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Illustration: Aïda Amer/Axios

Will you step back into an elevator any time soon?

Why it matters: Tens of billions of dollars — and the future of cities around the country — rest on the answer to that question. So long as workers remain unwilling to take elevators, hundreds of billions of dollars' worth of office real estate will continue to go largely unused.

Where it stands: Office building landlords and tenants are busy working out how many people to allow in an elevator at a time — with the dual goals of conveying people to their cubicles and keeping them safe at work.

  • New York City's Department of Buildings has a COVID-19 task force, which has slashed in half the maximum capacity of all the elevators it oversees.
  • In practice, however, previous maximum capacity was generally so high that the new rule is unlikely to act as a real constraint.

The intrigue: The science of COVID-19 transmission in elevators is far from settled, but the consensus is that the risk is low.

  • "Most elevators are very well ventilated," Richard Corsi, the dean of the engineering school at Portland State University, tells Axios.
  • "The short duration of any exposure" helps to bring the risk down, Professor Ben Cowling of the University of Hong Kong's School of Public Health told me.

Risk can be further reduced by implementing new rules:

  • Limiting capacity to no more than three or four people per car.
  • Ensuring that everybody wears a mask and doesn't speak.
  • Not pressing buttons with bare fingers.
  • Standing with one's face to the walls of the elevator rather than to the door.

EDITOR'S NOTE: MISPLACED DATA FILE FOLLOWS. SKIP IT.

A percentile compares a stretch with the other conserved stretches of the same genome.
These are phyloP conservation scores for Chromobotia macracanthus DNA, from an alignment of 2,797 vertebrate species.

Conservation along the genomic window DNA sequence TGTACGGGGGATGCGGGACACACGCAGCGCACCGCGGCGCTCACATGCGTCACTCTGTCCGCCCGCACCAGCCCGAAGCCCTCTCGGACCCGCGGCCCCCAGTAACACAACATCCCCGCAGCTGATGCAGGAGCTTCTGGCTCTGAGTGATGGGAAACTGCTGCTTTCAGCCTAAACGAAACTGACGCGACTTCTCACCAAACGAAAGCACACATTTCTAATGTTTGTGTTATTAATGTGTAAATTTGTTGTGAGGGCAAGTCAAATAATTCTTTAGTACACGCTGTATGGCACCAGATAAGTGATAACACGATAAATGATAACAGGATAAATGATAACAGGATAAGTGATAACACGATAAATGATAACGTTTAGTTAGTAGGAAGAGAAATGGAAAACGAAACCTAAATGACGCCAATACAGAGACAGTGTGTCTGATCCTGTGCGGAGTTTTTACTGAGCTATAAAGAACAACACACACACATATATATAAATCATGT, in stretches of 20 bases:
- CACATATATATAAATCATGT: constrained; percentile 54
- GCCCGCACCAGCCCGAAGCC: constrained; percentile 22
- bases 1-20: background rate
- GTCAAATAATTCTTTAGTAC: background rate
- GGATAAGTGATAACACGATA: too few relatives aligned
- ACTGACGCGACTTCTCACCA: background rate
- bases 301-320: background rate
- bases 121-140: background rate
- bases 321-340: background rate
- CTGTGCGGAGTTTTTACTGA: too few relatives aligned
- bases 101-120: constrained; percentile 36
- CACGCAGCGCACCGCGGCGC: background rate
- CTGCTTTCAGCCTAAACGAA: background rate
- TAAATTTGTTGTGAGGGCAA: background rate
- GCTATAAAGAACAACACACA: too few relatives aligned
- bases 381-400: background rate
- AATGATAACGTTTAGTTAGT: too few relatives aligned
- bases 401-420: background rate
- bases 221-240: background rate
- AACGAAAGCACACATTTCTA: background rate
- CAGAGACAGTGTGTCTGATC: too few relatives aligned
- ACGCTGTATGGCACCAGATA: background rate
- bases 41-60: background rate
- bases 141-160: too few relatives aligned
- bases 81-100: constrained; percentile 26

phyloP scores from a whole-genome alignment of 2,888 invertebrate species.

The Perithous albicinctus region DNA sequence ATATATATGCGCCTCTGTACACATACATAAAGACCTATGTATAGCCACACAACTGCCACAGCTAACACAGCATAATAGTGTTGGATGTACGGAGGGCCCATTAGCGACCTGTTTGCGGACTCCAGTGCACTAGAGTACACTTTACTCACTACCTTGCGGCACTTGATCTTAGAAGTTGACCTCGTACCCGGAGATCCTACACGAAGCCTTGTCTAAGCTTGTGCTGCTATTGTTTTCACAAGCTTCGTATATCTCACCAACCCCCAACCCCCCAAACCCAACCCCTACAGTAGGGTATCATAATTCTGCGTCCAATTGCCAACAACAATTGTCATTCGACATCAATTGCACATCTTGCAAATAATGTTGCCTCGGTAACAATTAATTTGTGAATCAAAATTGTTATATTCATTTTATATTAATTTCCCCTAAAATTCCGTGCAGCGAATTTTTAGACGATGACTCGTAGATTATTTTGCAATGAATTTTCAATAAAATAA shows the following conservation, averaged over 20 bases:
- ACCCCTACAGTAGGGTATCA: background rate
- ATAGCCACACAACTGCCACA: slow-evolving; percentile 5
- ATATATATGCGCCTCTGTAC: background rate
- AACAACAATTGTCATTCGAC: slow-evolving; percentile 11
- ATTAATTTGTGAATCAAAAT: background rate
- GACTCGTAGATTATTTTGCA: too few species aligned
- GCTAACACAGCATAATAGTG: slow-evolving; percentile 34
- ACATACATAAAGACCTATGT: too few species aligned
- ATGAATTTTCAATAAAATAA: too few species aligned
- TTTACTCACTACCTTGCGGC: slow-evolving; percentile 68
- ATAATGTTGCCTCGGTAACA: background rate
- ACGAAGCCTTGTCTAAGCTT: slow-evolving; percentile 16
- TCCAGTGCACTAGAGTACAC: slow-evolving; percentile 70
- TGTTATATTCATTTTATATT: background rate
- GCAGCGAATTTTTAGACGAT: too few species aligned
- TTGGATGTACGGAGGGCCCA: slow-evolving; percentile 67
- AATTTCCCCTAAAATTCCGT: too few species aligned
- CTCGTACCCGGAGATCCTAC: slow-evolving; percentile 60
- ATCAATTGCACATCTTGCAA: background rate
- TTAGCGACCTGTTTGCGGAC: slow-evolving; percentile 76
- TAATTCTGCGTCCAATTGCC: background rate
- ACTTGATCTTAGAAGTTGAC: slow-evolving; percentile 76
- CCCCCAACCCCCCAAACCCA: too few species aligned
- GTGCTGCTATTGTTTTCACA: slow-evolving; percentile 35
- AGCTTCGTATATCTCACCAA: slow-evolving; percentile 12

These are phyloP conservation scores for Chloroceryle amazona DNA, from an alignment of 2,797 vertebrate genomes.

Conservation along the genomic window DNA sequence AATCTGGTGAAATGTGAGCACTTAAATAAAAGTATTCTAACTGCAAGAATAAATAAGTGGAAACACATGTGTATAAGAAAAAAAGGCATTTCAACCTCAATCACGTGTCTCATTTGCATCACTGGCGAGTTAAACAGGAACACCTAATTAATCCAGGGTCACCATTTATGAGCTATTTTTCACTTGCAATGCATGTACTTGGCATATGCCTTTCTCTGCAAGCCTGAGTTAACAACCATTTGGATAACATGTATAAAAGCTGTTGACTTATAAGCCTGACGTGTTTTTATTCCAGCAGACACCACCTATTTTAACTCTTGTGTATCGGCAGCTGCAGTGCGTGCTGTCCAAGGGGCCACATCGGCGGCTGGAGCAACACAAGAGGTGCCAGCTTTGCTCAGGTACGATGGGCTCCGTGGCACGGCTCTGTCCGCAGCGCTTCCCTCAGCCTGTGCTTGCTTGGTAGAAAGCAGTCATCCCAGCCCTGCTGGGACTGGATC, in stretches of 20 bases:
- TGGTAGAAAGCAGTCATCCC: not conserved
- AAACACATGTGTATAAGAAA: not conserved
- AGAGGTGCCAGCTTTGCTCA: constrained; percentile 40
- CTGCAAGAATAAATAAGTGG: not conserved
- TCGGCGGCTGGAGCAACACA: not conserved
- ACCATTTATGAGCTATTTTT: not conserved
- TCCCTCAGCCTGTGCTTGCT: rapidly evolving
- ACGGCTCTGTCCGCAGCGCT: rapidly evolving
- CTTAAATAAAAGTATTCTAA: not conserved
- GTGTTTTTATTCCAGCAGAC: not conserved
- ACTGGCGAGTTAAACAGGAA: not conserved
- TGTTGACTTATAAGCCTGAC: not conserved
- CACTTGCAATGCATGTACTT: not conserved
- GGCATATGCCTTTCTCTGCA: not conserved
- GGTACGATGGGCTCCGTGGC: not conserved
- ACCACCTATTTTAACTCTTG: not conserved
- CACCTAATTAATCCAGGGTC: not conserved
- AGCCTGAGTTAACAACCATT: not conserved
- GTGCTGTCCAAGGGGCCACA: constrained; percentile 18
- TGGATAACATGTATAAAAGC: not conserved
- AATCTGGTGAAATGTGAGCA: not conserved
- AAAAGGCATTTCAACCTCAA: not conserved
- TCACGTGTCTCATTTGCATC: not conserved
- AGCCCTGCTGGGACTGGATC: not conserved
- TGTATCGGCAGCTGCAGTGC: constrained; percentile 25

Americans are still hesitant to get back into elevators, however.

  • A Twitter poll I ran this week this week (with 4,054 votes) showed 63% of respondents saying that they were not OK with using an elevator to get to work, even with masking and social-distancing policies in place.
  • That number rises to 71% for people who don't live in elevator buildings. (On the other hand, people who do live in elevator buildings are generally fine with also taking an elevator to work, with 61% saying they would do so.)

If many employees are unwilling to get into elevators, that helps to solve much of the social-distancing problem.

  • Other tactics to reduce elevator crowding include staggered arrival times and catered lunches (which reduce the lunchtime rush down and up).

Office landlords, however, are terrified that if most employees are unwilling to return to work, their tenants will downsize or abandon their leases entirely.

  • Commercial real estate loans have already seen a spike in default rates.
  • Ancillary businesses — like all those lunch spots near offices — are also suffering.

The bottom line: It's not clear what will make Americans comfortable with elevators. But if they don't get there, the near-term future of our cities looks grim.

Go deeper

The front-runners for Biden's Supreme Court pick

Judge Kentaji Brown Jackson (left) and Justice Leondra Kruger (right) Tom Williams-Pool/Getty Images and Lonnie Tague, US Department of Justice

Two highly accomplished Black female judges — Ketanji Brown Jackson, a judge on the D.C. Circuit Court of Appeals; and Leondra Kruger, a justice on the California Supreme Court — are seen as the early front-runners to replace retiring Supreme Court Justice Stephen Breyer.

The big picture: Jackson is a powerful federal judge with a record that progressives feel they can trust. Kruger was a highly regarded litigator and has carved out a reputation for working well with conservative judges.

Fed: Rate hikes are near

The Federal Reserve's headquarters building. Photo: Anna Moneymaker/Getty Images

The Federal Reserve is on track to raise its main target interest rate in mid-March, as Chair Jerome Powell pledged to be "humble and nimble" in adapting policy to a fast-changing economy.

Why it matters: Fed leaders are looking to choke off inflation by raising interest rates in the near future, but keeping its options open for how fast and far the effort will go.

How long it’s taken to confirm Supreme Court justices

Expand chart
Data: Axios research, U.S. Supreme Court, Supreme Court Historical Society; Chart: Jacque Schrag/Axios

It takes a U.S. president an average of 70 days from the date a Supreme Court seat is vacated to nominate a replacement, according to data from the Supreme Court Historical Society.

Why it matters: With news outlets reporting liberal Supreme Court Justice Stephen Breyer's plans to retire, Democrats will be looking to confirm President Biden's nominee with enough time to refocus the national political debate ahead of the midterms.